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Windows 7: How do I fix a drive letter issue after doing a startup repair?

25 Feb 2017   #11
Barman58

Windows 10 Pro x64 x2 Windows 10 Enterprise x64, Ubuntu
 
 

This old thread may explain some of what is involved Converting a dynamic disk to basic without data loss


My System SpecsSystem Spec
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25 Feb 2017   #12
cheaterslick

Windows 7 Pro 64bit
 
 

Quote   Quote: Originally Posted by Barman58 View Post
The major problem now is that however this has happened it has likely deleted all or any data that was on the disk before the conversion.
Well the good news is I did backup that disk beforehand.

And
I can still actually go into the disk and still see the data is still in there.

Quote   Quote: Originally Posted by Barman58 View Post
Assuming you have a backup of the contents of the D: drive you should be able to wipe the disk, reset it to a simple disk, reformat to NTFS, and restore your data.
How do I reset it to simple disk?

And when I right mouse click the drive to try and format the drive, it says I can't do it because it's dynamic.

What else can I do?
My System SpecsSystem Spec
25 Feb 2017   #13
Barman58

Windows 10 Pro x64 x2 Windows 10 Enterprise x64, Ubuntu
 
 

We have a Tutorial for this ...
Convert a Dynamic Disk to a Basic Disk

There was also information on the link I posted above about changing a setting to make the dynamic disk visible or more precicely revert to a standard disk by manually editing the MBR - Converting a dynamic disk to basic without data loss

Although, as you have data visible on the disk you may want to try one of the numerous free programs that purport to do the conversion without loss of data first

The one suggested in the tutorial no longer offers this in the free version but a quick google should find a few options ( I have the Paid version of Partition Wizard so cannot recommend any particular program) but as you have your backup it should be OK even if it does not retain data
My System SpecsSystem Spec
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25 Feb 2017   #14
cheaterslick

Windows 7 Pro 64bit
 
 

Quote   Quote: Originally Posted by Barman58 View Post
We have a Tutorial for this ...
Convert a Dynamic Disk to a Basic Disk

There was also information on the link I posted above about changing a setting to make the dynamic disk visible or more precicely revert to a standard disk by manually editing the MBR - Converting a dynamic disk to basic without data loss

Although, as you have data visible on the disk you may want to try one of the numerous free programs that purport to do the conversion without loss of data first

The one suggested in the tutorial no longer offers this in the free version but a quick google should find a few options ( I have the Paid version of Partition Wizard so cannot recommend any particular program) but as you have your backup it should be OK even if it does not retain data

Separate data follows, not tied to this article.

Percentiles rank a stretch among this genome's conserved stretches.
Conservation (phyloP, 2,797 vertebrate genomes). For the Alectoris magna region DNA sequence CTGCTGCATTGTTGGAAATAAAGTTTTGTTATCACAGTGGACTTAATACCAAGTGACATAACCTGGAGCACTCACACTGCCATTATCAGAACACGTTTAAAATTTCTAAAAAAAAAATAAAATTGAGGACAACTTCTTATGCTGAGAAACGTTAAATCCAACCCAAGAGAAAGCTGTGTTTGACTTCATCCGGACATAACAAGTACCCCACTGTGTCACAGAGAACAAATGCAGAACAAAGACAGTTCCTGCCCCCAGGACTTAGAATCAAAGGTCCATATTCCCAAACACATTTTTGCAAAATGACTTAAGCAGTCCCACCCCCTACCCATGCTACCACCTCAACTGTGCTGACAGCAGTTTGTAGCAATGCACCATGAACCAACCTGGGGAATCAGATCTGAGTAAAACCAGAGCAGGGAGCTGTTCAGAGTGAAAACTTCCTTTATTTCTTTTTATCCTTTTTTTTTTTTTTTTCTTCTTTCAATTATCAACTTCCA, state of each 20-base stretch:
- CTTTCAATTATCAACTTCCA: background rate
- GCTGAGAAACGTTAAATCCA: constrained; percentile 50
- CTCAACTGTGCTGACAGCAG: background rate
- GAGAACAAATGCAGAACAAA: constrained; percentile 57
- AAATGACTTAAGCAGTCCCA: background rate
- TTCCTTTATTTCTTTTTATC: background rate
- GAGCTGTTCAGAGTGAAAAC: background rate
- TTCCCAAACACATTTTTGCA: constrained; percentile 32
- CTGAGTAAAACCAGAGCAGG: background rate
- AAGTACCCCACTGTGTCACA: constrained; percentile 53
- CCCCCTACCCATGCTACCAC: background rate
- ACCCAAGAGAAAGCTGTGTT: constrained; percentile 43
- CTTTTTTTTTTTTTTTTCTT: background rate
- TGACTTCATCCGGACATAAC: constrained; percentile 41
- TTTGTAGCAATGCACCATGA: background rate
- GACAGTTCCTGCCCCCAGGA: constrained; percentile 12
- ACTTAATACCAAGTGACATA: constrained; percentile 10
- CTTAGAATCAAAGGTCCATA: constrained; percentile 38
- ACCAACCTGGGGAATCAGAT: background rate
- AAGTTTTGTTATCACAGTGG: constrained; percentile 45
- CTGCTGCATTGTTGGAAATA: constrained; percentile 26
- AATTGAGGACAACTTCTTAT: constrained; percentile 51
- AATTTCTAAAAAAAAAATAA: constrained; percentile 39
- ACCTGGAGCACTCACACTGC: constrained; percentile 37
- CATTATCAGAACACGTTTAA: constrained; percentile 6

Actually, what I'd like to do now is switch out the D: drive with a new, bigger HDD drive. I can do the data recovery to it later.

In fact, this is what it looks like after installing the new drive. Notice I haven't done anything to it other than physically putting it into it's new slot.

The boot partition and C: are still set to Disk 1 and not Disk 0 like before. I don't think it will let me change it.

So the situation is different, now. What would I need to do in this particular case?


Attached Thumbnails
How do I fix a drive letter issue after doing a startup repair?-dsk_mgm.png  
My System SpecsSystem Spec
25 Feb 2017   #15
RolandJS

Windows 7 Professional 64-bit
 
 

What happened? Post #1 showed a pic that included: ( D: ) 100 MB NTFS Healthy (Active, Primary)
That was the D, that was the partition I suggested dropped the drive letter from. Is that not the partition used by Windows 7 to boot and load? I just now noticed: that particular partition was on Disk 1, not on Disk 0. How did a Windows boot/load partition did onto Disk 1 and not be on Disk 0?
My System SpecsSystem Spec
26 Feb 2017   #16
Barman58

Windows 10 Pro x64 x2 Windows 10 Enterprise x64, Ubuntu
 
 

The disk numbers are set by the physical location, assuming you have Six SATA ports on the motherboard numbered One to Six the the drive plugged into the first port, (Port One) will show up as Disk 0. This is based on windows which starts numbering disks from 0, (some other applications e.g.. Partition Wizard actually start numbering from 1 so would show a different number from Windows own Disk Management).

So basically if you wish to have your System drive showing as Drive 0, the first drive, you need to physically connect the SATA connections to the drives in the order you want. (this will not actually make any difference to the running of the system but I will admit it's slightly easier on the user if the drives are in an order that is logical)
My System SpecsSystem Spec
26 Feb 2017   #17
cheaterslick

Windows 7 Pro 64bit
 
 

Quote   Quote: Originally Posted by Barman58 View Post